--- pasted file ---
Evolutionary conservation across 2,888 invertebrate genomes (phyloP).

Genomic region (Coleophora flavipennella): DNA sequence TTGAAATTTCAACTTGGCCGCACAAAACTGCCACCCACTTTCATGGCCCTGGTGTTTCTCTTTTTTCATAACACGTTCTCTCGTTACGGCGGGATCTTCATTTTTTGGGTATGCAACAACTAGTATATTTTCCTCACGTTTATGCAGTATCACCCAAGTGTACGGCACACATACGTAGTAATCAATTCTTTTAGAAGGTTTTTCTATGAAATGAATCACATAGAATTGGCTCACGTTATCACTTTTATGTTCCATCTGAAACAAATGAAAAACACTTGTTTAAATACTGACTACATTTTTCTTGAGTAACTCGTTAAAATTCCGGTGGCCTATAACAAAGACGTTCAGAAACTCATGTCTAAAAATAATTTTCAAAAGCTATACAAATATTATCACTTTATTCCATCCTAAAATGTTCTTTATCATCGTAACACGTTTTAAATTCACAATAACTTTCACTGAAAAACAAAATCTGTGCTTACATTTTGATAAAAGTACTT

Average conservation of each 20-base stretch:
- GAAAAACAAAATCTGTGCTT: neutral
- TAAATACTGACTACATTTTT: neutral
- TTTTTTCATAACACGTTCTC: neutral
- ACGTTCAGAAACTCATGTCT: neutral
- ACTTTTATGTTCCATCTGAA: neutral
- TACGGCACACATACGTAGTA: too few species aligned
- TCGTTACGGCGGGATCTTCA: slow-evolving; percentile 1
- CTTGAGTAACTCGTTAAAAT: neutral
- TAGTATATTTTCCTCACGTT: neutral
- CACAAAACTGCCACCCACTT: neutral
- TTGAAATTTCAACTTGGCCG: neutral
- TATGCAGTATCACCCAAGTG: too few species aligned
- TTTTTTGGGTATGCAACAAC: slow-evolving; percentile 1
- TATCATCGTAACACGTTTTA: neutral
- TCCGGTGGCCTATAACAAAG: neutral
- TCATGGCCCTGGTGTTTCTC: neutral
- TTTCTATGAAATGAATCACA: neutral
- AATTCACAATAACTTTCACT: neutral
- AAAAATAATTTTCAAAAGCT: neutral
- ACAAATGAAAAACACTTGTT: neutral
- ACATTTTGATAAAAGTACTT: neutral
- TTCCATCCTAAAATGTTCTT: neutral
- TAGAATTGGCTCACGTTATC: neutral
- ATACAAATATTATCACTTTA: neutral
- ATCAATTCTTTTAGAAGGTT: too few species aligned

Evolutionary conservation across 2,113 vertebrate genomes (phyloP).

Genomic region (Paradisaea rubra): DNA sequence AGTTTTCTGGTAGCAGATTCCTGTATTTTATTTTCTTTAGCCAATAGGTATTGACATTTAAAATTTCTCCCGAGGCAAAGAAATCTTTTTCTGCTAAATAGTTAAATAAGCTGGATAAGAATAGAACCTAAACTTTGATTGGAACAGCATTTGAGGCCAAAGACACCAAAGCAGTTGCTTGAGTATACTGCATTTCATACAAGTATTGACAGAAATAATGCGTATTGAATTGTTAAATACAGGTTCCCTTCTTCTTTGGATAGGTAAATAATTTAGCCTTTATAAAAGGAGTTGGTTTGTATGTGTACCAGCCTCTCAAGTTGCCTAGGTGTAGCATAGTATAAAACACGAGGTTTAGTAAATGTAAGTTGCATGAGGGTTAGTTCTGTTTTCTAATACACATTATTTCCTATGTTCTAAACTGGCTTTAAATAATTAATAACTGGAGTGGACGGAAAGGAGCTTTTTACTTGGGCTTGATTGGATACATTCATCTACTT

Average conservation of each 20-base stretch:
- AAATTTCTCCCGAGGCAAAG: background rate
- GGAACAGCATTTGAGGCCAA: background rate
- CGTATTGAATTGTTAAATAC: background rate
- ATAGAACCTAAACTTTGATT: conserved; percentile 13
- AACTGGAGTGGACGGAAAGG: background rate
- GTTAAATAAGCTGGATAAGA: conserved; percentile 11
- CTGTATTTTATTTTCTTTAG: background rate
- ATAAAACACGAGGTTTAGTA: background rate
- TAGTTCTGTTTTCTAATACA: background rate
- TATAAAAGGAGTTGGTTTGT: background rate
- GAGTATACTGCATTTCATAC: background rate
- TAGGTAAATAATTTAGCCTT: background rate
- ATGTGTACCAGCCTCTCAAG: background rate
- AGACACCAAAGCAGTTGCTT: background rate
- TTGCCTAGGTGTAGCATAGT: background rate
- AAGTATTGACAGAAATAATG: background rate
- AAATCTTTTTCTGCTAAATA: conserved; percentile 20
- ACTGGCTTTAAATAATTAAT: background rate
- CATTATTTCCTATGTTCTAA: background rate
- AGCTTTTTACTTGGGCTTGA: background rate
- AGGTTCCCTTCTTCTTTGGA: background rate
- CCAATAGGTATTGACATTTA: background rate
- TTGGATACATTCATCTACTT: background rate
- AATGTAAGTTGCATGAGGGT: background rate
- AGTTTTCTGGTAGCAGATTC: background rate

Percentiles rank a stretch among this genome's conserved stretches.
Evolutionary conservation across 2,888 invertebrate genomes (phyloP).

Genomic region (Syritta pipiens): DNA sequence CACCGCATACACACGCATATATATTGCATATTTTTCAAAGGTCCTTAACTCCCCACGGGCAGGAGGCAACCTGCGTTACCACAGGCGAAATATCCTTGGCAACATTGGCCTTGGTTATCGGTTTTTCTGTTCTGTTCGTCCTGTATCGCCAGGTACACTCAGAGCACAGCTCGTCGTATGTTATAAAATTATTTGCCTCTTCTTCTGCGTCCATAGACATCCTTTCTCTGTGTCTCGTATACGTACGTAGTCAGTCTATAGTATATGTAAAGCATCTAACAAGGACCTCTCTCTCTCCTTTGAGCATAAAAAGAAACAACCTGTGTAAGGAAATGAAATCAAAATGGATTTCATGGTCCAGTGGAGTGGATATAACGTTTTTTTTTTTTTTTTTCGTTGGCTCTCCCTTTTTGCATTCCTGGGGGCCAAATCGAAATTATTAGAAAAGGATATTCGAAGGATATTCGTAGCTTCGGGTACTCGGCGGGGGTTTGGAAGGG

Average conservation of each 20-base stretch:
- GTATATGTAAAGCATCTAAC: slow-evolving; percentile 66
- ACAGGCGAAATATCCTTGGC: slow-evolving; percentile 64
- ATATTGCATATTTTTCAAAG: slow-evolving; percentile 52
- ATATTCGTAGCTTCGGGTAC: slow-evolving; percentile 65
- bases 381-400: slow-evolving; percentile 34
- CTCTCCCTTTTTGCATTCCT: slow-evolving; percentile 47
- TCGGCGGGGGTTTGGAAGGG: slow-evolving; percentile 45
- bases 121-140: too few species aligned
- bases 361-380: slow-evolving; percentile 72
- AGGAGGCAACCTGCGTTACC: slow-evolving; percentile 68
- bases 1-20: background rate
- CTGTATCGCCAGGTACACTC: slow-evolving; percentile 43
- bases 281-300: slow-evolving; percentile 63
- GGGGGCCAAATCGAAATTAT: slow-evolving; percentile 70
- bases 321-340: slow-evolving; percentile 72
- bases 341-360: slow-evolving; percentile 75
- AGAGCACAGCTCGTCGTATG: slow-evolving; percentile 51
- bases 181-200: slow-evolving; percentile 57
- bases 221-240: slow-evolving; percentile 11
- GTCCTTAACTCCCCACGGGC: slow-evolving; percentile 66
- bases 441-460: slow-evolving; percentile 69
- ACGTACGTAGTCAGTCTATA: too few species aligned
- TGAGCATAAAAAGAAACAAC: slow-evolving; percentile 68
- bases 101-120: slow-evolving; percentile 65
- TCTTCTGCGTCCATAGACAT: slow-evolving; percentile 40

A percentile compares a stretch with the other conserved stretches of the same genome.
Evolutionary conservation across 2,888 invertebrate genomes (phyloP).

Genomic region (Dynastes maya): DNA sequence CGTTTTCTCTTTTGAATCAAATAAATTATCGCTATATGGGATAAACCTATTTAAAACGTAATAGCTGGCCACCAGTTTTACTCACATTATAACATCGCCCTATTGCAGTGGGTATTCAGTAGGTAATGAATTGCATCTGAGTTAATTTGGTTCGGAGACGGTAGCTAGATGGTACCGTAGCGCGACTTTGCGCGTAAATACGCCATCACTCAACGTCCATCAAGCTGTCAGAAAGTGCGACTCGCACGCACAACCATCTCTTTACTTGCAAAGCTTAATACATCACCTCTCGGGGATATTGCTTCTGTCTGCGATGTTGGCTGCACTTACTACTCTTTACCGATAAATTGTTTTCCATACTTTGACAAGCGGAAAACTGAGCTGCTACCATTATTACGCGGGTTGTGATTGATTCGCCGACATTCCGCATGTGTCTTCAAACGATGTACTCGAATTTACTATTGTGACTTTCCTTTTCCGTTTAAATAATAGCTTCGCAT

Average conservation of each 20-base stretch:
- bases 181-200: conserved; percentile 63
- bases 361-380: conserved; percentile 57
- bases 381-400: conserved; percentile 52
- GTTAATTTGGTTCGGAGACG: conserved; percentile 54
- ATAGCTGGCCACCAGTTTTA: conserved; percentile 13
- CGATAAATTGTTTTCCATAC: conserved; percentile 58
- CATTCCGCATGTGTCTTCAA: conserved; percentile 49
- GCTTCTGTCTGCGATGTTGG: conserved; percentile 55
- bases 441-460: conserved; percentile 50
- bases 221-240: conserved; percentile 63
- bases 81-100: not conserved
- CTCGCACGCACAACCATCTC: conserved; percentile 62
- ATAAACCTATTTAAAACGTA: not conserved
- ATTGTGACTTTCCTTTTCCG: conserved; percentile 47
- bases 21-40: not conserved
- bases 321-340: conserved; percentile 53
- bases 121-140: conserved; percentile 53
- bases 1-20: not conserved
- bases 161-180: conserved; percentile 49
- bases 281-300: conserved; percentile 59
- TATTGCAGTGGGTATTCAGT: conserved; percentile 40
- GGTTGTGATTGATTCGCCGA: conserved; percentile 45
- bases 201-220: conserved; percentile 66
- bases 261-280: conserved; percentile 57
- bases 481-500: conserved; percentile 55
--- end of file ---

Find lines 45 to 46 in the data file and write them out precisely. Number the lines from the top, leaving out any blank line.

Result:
- AGACACCAAAGCAGTTGCTT: background rate
- TTGCCTAGGTGTAGCATAGT: background rate